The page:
Layolle, Francesco de

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Layolle, Francesco de

Layolle, Francesco de, notable Italian composer and organist; b. Florence, March 4, 1492; d. Lyons, c. 1540. He became a singer at the chapel of the church of the Ss. Annunziata in Florence in 1505, and also received private training from Bartolomeo deglia Organi. After leaving Florence in 1518, he finally settled in Lyons in 1521, where he became organist at the church of Notre Dame de Confort. He was also active as a collector and ed. of music for various Lyons printers, and later contributed to and ed. volumes for the publisher Jacques Moderne. Layolle’s works are marked by a mastery of melodic, harmonic, and contrapuntal writing. His son, Alamanne de Layolle (b. probably in Lyons, c. 1521; d. Florence, Sept. 19, 1590), was also a composer and organist. He was organist at St. Nizier in Lyons before going to Florence in 1565, where he was organist at the Badia (1570–75). His skill as a composer is revealed in his Intavolatura di M. Alammano Atolli, a collection of 16 arrangements of contemporary keyboard pieces. Also extant are the Canticum Zachariae for 5 Voices and 3 madrigals. See F. D’Accone, ed., Music of the Florentine Renaissance: Francesco de Layolle, Collected Works, Corpus Mensur abilis Musicae, XXXII / 3-6 (1969–73).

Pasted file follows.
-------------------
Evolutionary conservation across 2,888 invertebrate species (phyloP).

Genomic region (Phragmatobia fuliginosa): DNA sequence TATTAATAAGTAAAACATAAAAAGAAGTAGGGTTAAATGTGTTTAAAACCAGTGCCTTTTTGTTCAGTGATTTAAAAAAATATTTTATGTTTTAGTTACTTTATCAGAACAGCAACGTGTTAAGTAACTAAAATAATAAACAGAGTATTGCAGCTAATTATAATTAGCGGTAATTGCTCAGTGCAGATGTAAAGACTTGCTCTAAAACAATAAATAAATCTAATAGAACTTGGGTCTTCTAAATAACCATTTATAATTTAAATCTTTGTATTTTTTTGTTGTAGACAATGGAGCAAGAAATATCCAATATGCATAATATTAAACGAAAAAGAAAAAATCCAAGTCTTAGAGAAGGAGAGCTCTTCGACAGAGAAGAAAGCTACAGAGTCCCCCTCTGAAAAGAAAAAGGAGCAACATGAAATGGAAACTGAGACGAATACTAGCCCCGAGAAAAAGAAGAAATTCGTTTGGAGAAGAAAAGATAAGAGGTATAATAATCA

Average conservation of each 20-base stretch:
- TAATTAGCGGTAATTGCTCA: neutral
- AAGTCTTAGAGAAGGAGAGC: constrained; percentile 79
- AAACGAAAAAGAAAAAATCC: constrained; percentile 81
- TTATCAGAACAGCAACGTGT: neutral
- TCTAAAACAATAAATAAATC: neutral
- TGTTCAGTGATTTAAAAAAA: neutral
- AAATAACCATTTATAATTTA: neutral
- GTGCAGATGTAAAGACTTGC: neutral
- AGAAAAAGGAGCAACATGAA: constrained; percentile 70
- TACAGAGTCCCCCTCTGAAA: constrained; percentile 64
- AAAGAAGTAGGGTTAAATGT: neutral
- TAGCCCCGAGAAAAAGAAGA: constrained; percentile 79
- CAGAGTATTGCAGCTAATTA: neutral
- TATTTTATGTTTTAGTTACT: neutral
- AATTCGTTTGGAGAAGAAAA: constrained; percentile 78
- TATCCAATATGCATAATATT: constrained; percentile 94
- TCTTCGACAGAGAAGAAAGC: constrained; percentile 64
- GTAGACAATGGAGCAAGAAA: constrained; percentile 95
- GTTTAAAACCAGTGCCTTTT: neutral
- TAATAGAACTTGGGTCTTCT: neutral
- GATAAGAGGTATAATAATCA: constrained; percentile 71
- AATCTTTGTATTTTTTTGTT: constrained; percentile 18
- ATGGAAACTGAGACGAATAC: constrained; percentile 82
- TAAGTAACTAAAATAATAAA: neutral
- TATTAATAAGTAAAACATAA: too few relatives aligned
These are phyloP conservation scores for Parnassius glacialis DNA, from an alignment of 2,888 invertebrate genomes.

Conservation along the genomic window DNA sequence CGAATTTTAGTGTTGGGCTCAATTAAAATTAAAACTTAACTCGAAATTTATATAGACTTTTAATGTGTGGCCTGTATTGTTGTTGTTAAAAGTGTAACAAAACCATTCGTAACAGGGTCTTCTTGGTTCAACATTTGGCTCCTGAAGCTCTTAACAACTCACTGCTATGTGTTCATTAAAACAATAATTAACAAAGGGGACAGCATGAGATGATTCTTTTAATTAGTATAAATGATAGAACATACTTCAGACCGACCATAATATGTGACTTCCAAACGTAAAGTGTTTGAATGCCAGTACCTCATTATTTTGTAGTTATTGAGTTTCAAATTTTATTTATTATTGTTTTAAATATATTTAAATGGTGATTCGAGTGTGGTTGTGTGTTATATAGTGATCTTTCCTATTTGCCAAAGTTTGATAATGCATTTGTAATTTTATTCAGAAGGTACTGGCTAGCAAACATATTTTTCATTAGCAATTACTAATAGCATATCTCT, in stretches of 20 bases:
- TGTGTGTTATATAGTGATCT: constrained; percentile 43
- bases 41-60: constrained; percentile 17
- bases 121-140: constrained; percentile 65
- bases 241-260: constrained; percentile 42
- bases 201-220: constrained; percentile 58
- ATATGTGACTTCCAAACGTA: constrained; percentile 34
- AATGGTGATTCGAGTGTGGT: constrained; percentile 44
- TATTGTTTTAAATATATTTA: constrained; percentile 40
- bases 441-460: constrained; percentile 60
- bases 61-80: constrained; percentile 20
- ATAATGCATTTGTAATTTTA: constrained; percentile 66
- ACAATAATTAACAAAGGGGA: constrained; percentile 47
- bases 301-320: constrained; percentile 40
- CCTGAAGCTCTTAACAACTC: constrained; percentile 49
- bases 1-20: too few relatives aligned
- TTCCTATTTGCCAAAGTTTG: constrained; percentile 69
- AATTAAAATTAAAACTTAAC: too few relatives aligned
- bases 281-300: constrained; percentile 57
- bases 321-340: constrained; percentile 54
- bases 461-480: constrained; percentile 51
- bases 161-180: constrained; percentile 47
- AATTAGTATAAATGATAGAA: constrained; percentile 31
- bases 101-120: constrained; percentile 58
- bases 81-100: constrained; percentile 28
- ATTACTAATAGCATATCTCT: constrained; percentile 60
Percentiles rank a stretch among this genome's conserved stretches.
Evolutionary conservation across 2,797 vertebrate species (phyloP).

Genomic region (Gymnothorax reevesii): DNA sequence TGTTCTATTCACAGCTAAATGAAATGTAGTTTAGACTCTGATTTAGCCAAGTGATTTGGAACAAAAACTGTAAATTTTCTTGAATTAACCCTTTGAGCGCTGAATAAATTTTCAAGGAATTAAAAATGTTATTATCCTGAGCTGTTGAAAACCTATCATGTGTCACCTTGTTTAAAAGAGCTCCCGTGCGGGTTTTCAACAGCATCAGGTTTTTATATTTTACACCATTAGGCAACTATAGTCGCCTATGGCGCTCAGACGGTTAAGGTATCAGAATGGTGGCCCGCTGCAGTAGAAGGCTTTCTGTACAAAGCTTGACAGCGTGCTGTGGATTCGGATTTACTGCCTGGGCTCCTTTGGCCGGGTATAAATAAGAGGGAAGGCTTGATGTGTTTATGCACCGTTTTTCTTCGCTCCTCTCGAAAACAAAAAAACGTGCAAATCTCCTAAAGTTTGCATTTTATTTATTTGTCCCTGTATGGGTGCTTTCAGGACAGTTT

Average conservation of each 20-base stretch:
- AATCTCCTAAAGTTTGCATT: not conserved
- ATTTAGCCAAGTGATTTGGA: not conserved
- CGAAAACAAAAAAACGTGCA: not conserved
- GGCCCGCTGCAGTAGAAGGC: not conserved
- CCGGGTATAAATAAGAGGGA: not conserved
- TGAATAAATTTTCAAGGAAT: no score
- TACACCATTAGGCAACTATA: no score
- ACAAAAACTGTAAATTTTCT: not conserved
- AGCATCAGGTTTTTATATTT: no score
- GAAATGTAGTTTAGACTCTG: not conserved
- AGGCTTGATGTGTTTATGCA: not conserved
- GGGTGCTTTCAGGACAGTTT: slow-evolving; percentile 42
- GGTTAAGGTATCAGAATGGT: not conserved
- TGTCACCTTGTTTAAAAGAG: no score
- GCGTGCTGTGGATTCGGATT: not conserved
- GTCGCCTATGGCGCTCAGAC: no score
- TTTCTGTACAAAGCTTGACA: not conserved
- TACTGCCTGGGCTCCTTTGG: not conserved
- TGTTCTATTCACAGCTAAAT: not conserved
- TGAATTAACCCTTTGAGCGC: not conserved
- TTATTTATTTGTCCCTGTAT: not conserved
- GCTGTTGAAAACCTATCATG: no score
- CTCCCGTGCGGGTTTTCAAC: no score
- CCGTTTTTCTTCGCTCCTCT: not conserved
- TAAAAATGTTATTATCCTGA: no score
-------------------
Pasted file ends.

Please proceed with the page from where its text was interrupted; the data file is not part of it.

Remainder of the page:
vocal: sacred:Missa “Adieu mes amours” for 4 Voices on Mouton’s chanson; Missa “Ces fascheux sotz” for 4 Voices on Gardane’s chanson; Missa “O Salutaris hostia” for 4 Voices; 7 penitential Psalms for 4 Voices; 35 motets for 2 to 6 Voices. secular:Venticinque canzoni a cinque voci (Lyons, 1540); Cinquanta canzoni a quatro voci (Lyons, 1540?); 3 madrigals; 9 chansons.


D. Sutherland, Ed. L. (1492–1540): Life and Secular Works (diss., Univ. of Mich., 1968).

—Laura Kuhn/Dennis McIntire